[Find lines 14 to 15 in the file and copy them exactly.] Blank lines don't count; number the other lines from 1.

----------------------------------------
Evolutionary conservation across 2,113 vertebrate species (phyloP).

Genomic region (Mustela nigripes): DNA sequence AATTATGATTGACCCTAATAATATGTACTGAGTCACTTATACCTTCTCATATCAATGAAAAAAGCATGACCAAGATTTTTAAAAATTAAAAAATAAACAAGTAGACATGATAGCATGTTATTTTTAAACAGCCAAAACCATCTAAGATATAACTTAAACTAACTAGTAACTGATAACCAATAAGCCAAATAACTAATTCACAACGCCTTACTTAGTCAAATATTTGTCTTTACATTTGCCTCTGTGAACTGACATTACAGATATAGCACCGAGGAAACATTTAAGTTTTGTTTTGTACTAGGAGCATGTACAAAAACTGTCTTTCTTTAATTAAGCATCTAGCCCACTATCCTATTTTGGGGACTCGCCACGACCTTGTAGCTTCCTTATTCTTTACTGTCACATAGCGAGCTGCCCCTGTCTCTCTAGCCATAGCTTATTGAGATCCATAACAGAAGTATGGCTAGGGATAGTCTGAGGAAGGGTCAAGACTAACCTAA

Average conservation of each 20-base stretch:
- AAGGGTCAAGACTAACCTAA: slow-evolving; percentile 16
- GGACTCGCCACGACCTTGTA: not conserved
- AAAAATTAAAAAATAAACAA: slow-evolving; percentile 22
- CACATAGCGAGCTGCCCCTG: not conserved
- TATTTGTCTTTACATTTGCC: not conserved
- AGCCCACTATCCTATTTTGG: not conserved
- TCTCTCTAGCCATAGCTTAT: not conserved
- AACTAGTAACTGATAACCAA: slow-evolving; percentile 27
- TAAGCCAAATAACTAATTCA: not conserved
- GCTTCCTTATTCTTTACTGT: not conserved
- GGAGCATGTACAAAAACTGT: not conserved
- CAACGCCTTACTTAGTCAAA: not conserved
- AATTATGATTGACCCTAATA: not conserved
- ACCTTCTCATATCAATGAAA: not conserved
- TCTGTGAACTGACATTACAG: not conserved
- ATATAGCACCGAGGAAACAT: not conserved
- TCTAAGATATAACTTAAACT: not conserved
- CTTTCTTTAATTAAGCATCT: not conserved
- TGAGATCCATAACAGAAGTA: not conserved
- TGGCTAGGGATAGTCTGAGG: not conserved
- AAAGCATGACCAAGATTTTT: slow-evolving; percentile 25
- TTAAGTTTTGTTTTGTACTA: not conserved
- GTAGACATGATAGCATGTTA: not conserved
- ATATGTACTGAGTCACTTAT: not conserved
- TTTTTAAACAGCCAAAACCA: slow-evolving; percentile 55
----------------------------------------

- GGAGCATGTACAAAAACTGT: not conserved
- CAACGCCTTACTTAGTCAAA: not conserved